SPRING fosters learning and sharing to move the global nutrition agenda forward. Our technical resources bring new thinking in nutrition programming to implementers and policy makers through interactive digital tools and thoughtfully designed publications that help turn evidence into action.
This year, SPRING—
- added more than 400 new pages to our website, bringing the total number of nutrition resources available on the site to approximately 1,000
- continued to curate and distribute four quarterly and monthly e-newsletters synthesizing recent nutrition resources, making research and results more easily accessible to more than 5,000 subscribers
- increased visits to the SPRING website by 45 percent over the previous year by sharing SPRING resources and experience through 13 blogs and participating in social media campaigns timed with global awareness days
- hosted 23 virtual seminars and in-person events, bringing close to 2,000 researchers, practitioners, and policymakers together to learn, share, and do.
Putting USAID's Multi-Sectoral Nutrition Strategy Into Practice
USAID'S 2014–2025 Multi-Sectoral Nutrition Strategy is the first of its kind for USAID. As such, understanding the "how" of multi-sectoral programming is critical to its successful adoption. SPRING worked closely with USAID to develop a series of implementation guidance briefs, discussion papers, and dissemination events to help USAID Missions apply the strategy's key concepts in their countries and learn from USAID's collective experience across regions, offices, and bureaus. SPRING led the development of an agenda that spanned four Multi-Sectoral Nutrition Global Learning and Evidence Exchange events, including hosting two events in West Africa and Asia that included close to 200 participants from 23 countries and 4 USAID regional bureaus and offices. The events also provided a venue to discuss challenging issues related to multi-sectoral nutrition programming and allowed implementers to exchange tools, lessons learned, and best practices, which were subsequently shared widely through SPRING's robust knowledge management platform.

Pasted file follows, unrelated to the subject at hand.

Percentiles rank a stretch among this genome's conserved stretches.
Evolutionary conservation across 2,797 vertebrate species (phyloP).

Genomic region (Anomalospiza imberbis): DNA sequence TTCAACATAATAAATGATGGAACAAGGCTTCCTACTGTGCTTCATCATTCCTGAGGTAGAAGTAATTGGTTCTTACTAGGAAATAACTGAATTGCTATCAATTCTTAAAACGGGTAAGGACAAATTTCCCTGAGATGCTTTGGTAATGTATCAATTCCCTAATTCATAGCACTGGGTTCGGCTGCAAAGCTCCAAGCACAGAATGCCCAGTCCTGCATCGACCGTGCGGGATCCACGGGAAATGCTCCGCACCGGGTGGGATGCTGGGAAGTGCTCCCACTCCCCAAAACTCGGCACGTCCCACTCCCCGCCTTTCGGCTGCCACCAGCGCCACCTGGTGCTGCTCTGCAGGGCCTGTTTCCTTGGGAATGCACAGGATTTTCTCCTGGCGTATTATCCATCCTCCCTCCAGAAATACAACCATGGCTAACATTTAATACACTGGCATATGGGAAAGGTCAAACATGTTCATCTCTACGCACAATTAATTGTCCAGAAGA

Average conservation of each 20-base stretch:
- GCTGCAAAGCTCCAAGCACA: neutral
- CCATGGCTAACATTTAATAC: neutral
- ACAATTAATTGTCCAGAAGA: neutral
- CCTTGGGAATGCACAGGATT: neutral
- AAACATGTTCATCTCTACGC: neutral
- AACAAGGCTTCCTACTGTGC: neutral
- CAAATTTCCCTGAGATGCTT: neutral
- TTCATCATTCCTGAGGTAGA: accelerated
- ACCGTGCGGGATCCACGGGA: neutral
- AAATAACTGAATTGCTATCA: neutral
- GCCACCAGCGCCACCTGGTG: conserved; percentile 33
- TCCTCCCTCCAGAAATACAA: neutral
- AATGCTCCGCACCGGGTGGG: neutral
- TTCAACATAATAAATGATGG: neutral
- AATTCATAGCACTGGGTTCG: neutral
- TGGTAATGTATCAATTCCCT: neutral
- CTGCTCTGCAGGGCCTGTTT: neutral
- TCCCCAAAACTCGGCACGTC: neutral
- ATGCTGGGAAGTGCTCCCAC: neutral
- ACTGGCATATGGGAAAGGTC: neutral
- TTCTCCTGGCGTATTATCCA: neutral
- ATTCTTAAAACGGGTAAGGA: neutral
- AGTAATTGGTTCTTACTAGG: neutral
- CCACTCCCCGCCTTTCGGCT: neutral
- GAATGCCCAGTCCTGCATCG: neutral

SPRING'S COUNTRY INITIATIVES
APPLYING EVIDENCE AND INNOVATION TO NUTRITION PROGRAMMING
Every country in the world faces nutrition challenges, from stunting to obesity. The causes of malnutrition are complex, multi-sectoral, and unique to each country's geography, culture, infrastructure, and many other factors. SPRING programs put USAID's multi-sectoral nutrition strategy into practice, drawing together diverse disciplines to tackle the causes of malnutrition by improving the diversity, quality, and availability of food, supporting nutrition-sensitive and nutrition-specific care-giving, and increasing access to health care and a hygienic environment.
SPRING has had a long-term presence in 12 countries across Africa, Asia, and the Caribbean. Each of our country programs is tailored to the local context, strengthening local capacity to improve nutrition as seen through a multi-sectoral lens. We draw on what we already know works—like improving nutrition for expectant moms and changing social norms to support them to breastfeed exclusively for six months—but we also test innovation in different contexts.
In 2016, we worked through diverse partnerships, building nutrition knowledge and skills at more than 6,500 service sites in seven countries. Over the past five years, we have expanded our reach, delivering nutrition-related messages through more than 14 million contacts via mass media and interpersonal communication. We are documenting our on-the-ground experience through a range of research activities to steer the nutrition agenda toward evidence-based programming. We have learned what makes tippy tap handwashing stations effective in Bangladesh, the benefits of infant and young child feeding counseling in Nigeria, and much more.
SPRING/Bangladesh Life of Project Results
5,477,101children under 5
SPRING works to improve nutrition outcomes in Barisal and Khulna divisions through a multi-sectoral approach, increasing the capacity of health and agricultural workers to provide nutrition counseling to households in the 1,000 days between pregnancy and a child's second birthday.
In 2015-2016, we—
Orange-fleshed sweet potatoes boost nutrition and income